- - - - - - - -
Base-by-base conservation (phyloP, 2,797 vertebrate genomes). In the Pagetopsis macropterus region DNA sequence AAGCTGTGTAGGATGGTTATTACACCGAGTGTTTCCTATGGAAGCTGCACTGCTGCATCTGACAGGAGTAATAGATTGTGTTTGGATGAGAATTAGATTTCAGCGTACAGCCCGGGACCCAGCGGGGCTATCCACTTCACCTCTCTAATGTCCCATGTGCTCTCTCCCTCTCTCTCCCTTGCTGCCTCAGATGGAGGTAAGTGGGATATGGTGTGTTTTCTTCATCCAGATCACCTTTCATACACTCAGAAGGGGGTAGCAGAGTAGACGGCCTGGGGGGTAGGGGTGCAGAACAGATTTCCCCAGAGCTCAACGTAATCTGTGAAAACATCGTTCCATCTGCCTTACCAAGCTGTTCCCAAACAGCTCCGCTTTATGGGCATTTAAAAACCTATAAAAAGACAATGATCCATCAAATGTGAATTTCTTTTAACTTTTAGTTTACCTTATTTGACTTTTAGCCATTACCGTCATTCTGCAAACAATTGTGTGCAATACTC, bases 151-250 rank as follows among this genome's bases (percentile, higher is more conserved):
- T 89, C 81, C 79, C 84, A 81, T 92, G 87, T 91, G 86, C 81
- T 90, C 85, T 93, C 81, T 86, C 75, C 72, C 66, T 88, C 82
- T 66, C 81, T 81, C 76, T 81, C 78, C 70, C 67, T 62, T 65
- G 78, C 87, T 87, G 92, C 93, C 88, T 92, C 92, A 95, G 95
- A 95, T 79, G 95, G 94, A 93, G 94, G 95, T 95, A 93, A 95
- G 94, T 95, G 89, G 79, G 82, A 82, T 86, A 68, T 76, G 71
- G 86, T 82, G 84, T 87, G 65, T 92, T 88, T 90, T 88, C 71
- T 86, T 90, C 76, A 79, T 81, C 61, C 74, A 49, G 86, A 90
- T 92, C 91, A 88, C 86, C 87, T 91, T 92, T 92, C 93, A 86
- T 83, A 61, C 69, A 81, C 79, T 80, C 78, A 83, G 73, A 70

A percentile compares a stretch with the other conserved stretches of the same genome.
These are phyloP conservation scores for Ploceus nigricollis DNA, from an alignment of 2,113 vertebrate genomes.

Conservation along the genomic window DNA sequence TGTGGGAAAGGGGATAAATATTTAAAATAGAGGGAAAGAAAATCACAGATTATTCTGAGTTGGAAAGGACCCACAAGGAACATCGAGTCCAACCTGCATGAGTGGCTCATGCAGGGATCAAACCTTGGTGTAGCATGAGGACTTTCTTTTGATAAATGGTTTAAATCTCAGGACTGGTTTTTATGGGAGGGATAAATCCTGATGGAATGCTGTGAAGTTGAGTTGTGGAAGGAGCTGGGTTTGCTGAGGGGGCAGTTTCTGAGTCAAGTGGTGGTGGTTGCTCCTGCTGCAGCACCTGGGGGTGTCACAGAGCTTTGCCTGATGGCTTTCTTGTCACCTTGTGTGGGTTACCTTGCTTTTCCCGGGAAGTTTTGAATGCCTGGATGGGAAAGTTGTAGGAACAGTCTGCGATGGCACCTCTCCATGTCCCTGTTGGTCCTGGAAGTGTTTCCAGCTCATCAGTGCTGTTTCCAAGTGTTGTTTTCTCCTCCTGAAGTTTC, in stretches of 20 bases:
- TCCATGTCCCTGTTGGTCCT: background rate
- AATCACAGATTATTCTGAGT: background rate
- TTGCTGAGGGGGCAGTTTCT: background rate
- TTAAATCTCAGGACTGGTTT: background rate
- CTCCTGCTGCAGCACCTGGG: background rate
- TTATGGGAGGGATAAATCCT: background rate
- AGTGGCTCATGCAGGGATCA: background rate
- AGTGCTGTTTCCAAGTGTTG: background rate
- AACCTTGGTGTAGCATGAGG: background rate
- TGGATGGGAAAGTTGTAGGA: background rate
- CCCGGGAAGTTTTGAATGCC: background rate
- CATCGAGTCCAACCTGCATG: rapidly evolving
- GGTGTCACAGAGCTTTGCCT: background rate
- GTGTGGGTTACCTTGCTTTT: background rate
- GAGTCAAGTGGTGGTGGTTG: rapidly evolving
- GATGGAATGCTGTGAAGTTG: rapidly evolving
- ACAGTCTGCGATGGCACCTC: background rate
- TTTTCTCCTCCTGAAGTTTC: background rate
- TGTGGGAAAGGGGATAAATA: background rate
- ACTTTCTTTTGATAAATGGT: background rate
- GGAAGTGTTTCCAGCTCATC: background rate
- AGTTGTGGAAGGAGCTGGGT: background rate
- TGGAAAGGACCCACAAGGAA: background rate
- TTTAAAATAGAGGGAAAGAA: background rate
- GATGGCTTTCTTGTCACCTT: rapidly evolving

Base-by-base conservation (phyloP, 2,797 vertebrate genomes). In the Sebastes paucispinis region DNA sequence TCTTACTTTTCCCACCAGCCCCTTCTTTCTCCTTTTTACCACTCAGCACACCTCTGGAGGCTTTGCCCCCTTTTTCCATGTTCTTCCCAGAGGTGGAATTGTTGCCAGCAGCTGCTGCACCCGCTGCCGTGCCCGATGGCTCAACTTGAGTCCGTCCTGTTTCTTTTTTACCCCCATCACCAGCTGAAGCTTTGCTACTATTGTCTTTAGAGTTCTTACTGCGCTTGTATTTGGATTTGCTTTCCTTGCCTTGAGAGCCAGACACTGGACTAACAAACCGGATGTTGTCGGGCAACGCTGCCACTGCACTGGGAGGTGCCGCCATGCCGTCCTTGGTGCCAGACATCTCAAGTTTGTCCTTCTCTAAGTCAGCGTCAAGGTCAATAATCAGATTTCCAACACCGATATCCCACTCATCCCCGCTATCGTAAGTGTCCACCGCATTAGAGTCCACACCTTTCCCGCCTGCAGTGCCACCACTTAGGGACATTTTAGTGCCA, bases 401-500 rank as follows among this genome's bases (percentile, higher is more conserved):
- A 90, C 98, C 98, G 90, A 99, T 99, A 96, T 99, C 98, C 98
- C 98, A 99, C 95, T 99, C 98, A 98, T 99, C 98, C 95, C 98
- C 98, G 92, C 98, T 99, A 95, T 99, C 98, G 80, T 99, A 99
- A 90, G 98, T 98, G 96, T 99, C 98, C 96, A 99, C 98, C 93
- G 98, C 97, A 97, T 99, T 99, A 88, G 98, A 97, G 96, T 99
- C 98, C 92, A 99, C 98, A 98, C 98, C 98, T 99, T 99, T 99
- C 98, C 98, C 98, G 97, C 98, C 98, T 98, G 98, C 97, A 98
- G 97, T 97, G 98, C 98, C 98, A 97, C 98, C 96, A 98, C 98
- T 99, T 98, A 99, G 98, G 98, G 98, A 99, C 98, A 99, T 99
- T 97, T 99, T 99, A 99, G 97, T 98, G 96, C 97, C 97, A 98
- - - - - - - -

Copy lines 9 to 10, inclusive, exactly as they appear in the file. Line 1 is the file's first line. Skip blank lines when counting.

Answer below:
- T 86, T 90, C 76, A 79, T 81, C 61, C 74, A 49, G 86, A 90
- T 92, C 91, A 88, C 86, C 87, T 91, T 92, T 92, C 93, A 86